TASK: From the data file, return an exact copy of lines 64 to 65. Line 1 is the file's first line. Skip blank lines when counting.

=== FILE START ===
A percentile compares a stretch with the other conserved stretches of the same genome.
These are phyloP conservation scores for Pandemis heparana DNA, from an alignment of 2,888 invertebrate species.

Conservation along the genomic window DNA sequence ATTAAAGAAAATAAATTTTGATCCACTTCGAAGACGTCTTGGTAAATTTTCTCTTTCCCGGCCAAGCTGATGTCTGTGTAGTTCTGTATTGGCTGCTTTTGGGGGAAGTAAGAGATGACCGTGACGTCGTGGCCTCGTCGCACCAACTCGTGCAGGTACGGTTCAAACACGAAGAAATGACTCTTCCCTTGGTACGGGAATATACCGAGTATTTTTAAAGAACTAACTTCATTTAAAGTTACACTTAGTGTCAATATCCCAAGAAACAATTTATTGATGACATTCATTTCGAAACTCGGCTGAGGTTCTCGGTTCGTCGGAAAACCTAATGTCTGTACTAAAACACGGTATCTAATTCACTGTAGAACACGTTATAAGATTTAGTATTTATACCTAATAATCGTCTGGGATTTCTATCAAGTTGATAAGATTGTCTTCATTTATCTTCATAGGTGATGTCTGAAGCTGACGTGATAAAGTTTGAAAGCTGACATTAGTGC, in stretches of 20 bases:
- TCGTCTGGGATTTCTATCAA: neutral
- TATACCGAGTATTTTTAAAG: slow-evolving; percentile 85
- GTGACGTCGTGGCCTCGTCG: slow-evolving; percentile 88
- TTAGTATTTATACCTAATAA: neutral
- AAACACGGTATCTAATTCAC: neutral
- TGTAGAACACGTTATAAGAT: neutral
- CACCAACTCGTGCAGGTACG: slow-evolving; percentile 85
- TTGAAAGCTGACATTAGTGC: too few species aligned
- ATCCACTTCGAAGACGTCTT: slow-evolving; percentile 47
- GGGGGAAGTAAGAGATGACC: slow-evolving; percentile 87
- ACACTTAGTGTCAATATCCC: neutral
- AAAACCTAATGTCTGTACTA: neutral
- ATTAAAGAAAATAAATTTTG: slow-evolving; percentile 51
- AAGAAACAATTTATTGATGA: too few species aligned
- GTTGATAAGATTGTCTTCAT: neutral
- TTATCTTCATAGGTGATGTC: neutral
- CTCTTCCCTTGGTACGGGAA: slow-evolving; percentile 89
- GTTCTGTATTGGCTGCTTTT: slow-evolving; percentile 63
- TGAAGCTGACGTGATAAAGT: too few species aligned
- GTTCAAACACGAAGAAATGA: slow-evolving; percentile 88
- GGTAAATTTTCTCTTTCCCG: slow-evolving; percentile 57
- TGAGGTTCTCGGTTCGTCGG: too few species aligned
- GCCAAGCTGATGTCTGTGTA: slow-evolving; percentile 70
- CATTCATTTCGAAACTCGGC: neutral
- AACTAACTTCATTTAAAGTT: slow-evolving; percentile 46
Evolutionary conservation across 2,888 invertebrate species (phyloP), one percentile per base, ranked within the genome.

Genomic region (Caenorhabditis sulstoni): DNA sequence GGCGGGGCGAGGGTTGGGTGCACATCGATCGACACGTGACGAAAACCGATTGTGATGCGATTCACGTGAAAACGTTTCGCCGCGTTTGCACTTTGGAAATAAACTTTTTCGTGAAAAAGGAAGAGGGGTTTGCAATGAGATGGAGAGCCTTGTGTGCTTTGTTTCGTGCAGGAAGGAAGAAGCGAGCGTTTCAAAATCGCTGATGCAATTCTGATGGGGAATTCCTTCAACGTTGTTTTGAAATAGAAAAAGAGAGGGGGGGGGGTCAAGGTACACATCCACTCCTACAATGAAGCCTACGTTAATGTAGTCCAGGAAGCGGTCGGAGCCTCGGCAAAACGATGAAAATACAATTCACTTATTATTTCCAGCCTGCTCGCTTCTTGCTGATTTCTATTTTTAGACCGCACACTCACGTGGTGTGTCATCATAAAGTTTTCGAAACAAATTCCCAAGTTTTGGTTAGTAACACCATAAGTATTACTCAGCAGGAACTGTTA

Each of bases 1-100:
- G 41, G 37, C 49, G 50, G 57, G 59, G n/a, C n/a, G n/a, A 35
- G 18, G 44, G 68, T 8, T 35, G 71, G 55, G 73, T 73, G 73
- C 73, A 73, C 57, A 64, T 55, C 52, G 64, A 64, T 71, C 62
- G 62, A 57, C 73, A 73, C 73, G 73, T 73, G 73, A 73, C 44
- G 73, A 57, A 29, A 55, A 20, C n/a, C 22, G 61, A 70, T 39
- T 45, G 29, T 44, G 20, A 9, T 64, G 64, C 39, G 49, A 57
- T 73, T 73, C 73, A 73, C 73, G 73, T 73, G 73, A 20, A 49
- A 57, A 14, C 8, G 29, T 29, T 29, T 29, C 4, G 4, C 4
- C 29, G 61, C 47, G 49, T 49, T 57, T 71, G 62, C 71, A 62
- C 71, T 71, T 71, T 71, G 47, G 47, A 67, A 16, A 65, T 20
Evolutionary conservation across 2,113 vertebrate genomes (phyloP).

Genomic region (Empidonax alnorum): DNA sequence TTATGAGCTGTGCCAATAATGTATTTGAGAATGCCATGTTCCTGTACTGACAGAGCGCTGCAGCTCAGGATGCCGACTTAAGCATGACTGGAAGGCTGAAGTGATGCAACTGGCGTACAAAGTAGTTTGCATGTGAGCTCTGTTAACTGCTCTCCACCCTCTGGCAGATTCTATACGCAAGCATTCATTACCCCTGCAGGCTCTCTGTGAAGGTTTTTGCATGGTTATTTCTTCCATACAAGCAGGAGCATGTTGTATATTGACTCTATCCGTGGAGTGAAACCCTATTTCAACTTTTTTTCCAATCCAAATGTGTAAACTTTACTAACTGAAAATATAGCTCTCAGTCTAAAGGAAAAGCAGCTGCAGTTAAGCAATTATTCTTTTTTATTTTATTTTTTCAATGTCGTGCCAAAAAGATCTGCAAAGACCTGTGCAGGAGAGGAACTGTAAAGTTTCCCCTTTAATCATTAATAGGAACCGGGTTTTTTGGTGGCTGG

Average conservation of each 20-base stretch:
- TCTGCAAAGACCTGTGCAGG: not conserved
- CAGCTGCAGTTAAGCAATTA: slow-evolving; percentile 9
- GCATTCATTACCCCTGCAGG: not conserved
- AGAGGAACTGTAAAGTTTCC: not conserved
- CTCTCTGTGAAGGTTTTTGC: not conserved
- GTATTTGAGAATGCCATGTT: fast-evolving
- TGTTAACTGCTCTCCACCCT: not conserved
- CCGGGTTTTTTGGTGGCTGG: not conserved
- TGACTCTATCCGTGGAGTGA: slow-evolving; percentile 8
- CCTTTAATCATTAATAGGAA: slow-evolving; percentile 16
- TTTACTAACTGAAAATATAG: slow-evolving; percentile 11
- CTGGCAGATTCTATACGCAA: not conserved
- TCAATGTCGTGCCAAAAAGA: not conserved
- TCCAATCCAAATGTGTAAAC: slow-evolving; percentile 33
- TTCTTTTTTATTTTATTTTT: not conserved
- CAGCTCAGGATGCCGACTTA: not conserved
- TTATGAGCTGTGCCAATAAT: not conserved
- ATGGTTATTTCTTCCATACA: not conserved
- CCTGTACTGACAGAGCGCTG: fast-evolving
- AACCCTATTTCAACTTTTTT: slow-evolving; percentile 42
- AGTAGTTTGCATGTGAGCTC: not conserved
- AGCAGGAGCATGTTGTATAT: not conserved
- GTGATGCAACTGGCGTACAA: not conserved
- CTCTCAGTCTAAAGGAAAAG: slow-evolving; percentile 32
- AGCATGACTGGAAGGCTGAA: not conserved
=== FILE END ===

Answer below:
- AACCCTATTTCAACTTTTTT: slow-evolving; percentile 42
- AGTAGTTTGCATGTGAGCTC: not conserved